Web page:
I have CS2 on an 800Mhz G4 with 1.25GB RAM running OSX and I found that by dedicating 1GB of RAM to PS and giving it a big scratch disk, performance improves greatly.


Yeah, but on a G4, it is running natively. The performance of the rosetta universal binary on the Intel Duo's seems to be leaving a lot to be desired (most particularly, to desire an Intel binary...)


Well, as Shannon mentioned below, you can always run the PC version using Crossover software.

The way I heard it described, by a PC guy no less, was "I've just seen the best PC ever, and it's a Mac."

Message edited by author 2006-11-21 13:37:12.
11/21/2006 01:40:10 PM · #21
Originally posted by Spazmo99:


Well, as Shannon mentioned below, you can always run the PC version using Parallels.

The way I heard it described, by a PC guy no less, was "I've just seen the best PC ever, and it's a Mac."


Again, I don't want to run a semi-crippled version in a virtual machine, with the overhead of a booted guest OS. That's fine for little apps that don't need a lot of memory or do much swapping.

Photoshop in parallels runs about 25% -33% slower than natively, just FYI (i.e., same machine, bootcamp/ running XP, vs in Mac OS-X via parallels)

and I don't want to reboot every time I want to edit a picture. Photoshop CS2 is already too slow for my liking on 1DII RAW files, on a dual core 2.4GHz AMD system, with 3Gb memory.

I guess that'd be another $100 on top of the Mac purchase, to get a WinXP license, then add on a parallels license, to run photoshop a whole lot slower than my current system. It isn't a compelling argument right now. I'd like to have a Mac, but my main performance limiting app is Photoshop, and currently the situation is a mess on the Mac. When Apple get a decent build working natively, it'll be a better argument.

Here's a macworld quote on photoshop performance:
Even using applications that perform very complex computations, like Photoshop CS2, you’ll see good results. I applied a complex mesh image filter to the same image on the Core Duo mini in three different environments: in OS X (running CS2 via Rosetta, since Photoshop is not yet a Universal Binary application), in Windows XP under Parallels, and in Windows XP running natively via Boot Camp. As you might guess, the Boot Camp XP machine was the fastest, taking 36 seconds to apply the filter. Close behind it, though, was the Parallels XP machine, at 44 seconds—only eight seconds slower. Trailing badly, at 77 seconds, was Photoshop in Rosetta on OS X. So for now, if you are a Photoshop power user with an Intel Mac, you may be better off running it in Windows on your Mac, either via Parallels or Boot Camp. Of course, you’ll need to own a second copy of Photoshop to take advantage of the additional speed.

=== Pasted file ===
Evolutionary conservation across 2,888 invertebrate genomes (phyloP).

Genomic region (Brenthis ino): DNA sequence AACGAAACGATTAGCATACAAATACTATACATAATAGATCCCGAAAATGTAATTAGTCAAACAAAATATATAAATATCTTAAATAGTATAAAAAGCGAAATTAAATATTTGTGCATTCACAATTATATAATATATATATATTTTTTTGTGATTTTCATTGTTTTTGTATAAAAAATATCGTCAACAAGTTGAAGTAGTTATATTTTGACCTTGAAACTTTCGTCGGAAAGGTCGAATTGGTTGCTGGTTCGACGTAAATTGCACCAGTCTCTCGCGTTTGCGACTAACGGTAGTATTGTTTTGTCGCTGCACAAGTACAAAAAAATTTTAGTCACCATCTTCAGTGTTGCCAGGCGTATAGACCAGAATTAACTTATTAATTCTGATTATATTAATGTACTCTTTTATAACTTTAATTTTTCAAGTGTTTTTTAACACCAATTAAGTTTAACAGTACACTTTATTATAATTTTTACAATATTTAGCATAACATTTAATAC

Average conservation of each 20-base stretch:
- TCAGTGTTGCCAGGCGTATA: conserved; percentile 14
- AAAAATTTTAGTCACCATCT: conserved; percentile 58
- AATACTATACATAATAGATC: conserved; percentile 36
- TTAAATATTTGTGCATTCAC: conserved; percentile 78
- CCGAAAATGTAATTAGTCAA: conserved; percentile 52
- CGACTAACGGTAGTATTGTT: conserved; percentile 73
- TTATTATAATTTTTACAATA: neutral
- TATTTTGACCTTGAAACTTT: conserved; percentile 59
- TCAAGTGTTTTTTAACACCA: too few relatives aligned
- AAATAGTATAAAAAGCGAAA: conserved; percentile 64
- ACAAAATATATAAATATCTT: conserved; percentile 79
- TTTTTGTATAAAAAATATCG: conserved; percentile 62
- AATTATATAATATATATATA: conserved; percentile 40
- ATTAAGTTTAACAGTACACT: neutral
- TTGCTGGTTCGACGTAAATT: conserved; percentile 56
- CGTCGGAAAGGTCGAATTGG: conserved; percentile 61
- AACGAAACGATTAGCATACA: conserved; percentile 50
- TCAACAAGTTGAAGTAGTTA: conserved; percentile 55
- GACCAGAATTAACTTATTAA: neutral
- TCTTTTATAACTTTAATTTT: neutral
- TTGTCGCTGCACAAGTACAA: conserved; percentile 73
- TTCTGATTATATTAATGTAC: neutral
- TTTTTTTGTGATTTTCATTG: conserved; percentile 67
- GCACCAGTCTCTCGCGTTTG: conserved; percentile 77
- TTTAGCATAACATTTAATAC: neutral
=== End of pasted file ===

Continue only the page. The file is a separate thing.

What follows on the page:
Message edited by author 2006-11-21 13:46:57.
11/21/2006 01:54:58 PM · #22
Originally posted by Gordon:

Originally posted by leaf:

not sure if cross platform upgrade is possible :S


That wouldn't be good.

I might be getting a mac book pro duo to play with for a month or so to see if I like it. But it is more about the software these days


What you can do though, is download the Trial version of the Mac software once you get your Mac and then upgrade for teh $150 from that.
11/21/2006 01:58:43 PM · #23
And for the OP, the most power will be found in the Macbook Pros as far as laptops go. But the Macbooks are a really great machine too. I run an iBook right now and it's plenty fast to handle Photoshop and other applications at the same time. And my computers about three years old now, so I believe the new specs are even better.

Upgrading's not a problem. You can add more RAM super easy...I've done it myself and I don't even know how to hook up a PlayStation to the TV. Harddrives are a bit more tricky, but plenty of electronic/computer stores can install them and get them for you nowadays.
11/21/2006 02:03:51 PM · #24
Originally posted by ladyhawk22:

What you can do though, is download the Trial version of the Mac software once you get your Mac and then upgrade for teh $150 from that.


But I don't have a Mac license to upgrade. I have a license for the PC version. How would downloading the trial version help with that ?
11/21/2006 02:32:29 PM · #25
Originally posted by Gordon:

My only reason for not getting a mac at the moment is the lack of a native version of photoshop. Once that gets there (some time next year) I'm going to be seriously looking again. I'm not thrilled by the prospect of having to re-buy Photoshop, but I'm also assuming I can upgrade a PC CS2 to a Mac CS3 when it comes available for the $150 or so upgrade price, rather than another new version.


I just upgraded to an intel mac, and the performance hit wasn't nearly as bad as I thought with CS after I bumped the RAM up (although I have to convert my D200 raw files to DNG files to open them). That being said I'm waiting for the new version of PS before upgrading, but I've been skipping the even number upgrades since I bought PS 3.0.